I’m exhausted. My hair hurts. My head’s about to explode, singed by the firestorm of media coverage about new cardiovascular disease treatment guidelines – specifically, the newly-expanded recommendations to prescribe the cholesterol drugs calledstatins to just about every middle-aged person who still has a detectable pulse.
Five years ago, I was told by my cardiologist that, as a freshly-diagnosed heart attack survivor, I was most definitely in the right demographic to benefit from taking a statin every day for the rest of my natural life (along with a fistful of other cardiac meds). Statins, he explained, would help prevent another heart attack by controlling my specific target levels of low-density lipoprotein cholesterol, commonly known as LDL, or ‘bad cholesterol’. Lots of studies (at least, those paid for by the folks who make statins) seemed to indicate that lower LDL numbers would decrease both my risk of suffering a future cardiac event as well as death.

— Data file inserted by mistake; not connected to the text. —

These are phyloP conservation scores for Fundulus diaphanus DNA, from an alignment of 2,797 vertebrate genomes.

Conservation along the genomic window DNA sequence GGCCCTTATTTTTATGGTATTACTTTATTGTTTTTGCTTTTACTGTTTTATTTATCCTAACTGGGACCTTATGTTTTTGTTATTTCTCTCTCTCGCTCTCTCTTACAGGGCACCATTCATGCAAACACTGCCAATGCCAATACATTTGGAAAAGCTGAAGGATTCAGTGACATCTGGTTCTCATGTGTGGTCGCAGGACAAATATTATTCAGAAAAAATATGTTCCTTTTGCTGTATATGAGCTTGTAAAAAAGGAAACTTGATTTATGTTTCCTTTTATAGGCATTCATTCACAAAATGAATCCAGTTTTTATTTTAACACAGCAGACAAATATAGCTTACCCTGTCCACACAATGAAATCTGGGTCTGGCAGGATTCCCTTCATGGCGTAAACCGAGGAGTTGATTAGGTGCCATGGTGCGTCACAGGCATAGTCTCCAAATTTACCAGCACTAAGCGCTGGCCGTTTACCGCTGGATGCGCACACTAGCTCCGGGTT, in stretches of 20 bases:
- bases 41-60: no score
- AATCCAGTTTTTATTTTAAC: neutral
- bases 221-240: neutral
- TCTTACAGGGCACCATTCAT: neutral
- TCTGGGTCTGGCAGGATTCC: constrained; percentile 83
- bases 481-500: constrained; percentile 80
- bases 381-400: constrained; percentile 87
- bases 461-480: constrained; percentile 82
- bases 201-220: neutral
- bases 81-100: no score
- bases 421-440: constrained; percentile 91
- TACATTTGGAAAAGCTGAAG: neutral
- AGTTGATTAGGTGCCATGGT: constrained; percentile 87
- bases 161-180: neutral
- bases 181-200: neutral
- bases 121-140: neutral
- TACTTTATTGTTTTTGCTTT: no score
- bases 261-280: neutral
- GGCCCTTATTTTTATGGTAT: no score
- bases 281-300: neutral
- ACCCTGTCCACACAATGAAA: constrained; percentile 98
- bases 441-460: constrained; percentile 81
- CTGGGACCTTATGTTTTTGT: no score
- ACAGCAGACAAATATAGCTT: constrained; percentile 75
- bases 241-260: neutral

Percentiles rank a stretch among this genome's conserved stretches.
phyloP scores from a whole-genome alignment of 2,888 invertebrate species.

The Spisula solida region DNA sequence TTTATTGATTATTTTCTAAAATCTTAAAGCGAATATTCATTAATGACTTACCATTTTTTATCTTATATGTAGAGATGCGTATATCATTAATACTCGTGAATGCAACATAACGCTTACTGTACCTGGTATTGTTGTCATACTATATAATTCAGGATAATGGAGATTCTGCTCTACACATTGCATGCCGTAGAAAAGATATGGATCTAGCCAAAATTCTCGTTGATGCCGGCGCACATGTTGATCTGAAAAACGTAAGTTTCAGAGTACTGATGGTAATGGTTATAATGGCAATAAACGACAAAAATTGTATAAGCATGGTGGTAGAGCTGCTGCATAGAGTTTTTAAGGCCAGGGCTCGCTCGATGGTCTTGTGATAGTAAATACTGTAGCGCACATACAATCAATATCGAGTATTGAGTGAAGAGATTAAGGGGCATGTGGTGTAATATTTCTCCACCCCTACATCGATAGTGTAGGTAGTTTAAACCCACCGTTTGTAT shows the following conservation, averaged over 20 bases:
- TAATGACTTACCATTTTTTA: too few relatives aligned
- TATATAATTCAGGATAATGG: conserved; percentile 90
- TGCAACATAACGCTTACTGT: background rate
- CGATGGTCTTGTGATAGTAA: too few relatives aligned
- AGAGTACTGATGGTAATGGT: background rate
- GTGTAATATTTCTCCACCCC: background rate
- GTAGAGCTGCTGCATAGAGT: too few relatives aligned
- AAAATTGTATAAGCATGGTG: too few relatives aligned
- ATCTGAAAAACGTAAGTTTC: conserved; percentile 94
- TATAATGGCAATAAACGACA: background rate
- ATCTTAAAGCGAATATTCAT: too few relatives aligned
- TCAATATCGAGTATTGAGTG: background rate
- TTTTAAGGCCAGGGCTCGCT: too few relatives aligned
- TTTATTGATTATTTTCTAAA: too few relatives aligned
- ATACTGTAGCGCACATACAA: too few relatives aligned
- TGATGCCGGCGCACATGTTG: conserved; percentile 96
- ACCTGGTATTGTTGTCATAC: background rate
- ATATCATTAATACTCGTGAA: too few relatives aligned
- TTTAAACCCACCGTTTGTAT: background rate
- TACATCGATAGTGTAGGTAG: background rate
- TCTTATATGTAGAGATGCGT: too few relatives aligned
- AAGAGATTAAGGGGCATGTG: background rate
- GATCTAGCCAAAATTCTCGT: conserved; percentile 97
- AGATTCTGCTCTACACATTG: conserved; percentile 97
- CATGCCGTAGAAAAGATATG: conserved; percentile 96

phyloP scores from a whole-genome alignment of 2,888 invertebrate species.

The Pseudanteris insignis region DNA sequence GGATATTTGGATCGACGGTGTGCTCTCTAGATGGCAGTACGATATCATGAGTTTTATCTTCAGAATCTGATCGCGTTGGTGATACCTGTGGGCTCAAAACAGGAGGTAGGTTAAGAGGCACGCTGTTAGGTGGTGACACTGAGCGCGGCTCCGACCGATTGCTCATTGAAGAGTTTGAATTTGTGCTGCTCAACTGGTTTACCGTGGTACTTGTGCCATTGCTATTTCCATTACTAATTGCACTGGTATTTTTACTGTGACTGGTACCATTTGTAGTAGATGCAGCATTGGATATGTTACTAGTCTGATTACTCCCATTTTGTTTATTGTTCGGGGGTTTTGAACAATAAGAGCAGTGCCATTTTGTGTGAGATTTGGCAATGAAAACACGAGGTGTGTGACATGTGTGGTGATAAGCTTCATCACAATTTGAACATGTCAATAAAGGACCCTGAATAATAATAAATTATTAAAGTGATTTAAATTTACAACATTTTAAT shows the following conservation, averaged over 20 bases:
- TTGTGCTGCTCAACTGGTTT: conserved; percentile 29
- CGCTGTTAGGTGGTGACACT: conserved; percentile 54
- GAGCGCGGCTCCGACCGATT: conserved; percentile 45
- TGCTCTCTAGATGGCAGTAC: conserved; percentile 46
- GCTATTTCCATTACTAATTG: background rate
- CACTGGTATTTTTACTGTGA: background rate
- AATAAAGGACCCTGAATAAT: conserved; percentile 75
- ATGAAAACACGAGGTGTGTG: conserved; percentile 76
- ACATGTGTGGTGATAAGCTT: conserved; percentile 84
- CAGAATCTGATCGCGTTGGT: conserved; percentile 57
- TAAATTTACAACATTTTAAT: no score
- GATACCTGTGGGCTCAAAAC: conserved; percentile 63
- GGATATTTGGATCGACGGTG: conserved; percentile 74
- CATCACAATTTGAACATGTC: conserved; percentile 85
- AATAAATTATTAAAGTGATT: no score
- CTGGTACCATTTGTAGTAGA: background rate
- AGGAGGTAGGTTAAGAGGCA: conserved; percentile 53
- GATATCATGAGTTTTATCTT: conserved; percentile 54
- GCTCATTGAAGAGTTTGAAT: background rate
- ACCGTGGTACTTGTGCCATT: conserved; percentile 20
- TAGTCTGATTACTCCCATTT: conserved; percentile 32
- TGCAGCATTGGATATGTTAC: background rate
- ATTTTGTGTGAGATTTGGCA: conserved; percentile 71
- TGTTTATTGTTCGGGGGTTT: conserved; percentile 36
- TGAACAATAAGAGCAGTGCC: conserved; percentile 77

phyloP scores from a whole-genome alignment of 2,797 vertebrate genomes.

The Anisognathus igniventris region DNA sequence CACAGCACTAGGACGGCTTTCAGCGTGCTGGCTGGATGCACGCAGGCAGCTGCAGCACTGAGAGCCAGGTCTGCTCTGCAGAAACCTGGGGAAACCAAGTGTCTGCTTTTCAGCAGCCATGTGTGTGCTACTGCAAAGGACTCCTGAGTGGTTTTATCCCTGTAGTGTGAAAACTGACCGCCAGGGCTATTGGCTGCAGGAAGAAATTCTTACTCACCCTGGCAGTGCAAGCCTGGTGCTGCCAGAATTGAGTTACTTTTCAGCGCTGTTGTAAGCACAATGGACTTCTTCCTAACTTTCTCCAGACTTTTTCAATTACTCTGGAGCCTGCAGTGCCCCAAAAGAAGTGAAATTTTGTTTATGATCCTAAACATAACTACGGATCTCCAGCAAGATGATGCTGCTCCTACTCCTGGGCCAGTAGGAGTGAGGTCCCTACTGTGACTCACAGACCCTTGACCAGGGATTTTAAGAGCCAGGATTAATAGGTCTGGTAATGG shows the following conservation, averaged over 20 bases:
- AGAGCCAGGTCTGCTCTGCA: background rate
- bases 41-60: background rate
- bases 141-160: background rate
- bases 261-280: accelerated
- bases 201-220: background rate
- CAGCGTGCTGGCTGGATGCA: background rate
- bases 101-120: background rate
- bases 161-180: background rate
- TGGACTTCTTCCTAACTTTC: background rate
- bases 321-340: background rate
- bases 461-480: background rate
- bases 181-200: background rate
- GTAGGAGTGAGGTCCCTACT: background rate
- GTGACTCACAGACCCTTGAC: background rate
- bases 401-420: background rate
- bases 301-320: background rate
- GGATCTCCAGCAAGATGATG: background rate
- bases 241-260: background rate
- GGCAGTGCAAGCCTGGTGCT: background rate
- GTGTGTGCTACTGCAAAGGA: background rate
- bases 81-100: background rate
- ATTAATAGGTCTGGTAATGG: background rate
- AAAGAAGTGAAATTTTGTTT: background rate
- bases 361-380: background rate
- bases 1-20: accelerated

But now, these new treatment guidelines are essentially telling us and our doctors not to obsess at all on those target LDL numbers in favour of expanding the pool of potential statin-users out there.
When the popular TV hospital drama Grey’s Anatomy featured a story line about a patient diagnosed with a rare genetic condition called von Hippel-Lindau disease (VHL), Joyce Graff paid close attention. The Executive Director of the VHL Family Alliance watched as the surgeon onscreen discovers a large cyst on the patient’s pancreas, described as being “in danger of rupturing”. Joyce described the scene:
“The TV surgeon removes a significant portion of the pancreas. But pancreatic cysts in VHL are almost never dangerous, and are not sufficient to warrant operating on the pancreas, which is the last organ you want to touch. Dr. Steven Libutti, one of the world’s experts in VHL in the pancreas, says he has NEVER seen a VHL associated pancreatic cyst in danger of rupturing, and described this scene as pure fiction.”
The potential inaccuracy of medical information presented on widely-watched hospital dramas (about 20 million viewers watch Grey’s Anatomy every week, for example) is a concern to Joyce – and should be to all of us. But how much educational impact does a weekly visit to the fictional hospitals of Grey’s Anatomy or House or E.R. actually have on the average viewer? And couldn’t we take advantage of our favourite TV docs to help raise awareness of serious real-life health issues? Continue reading →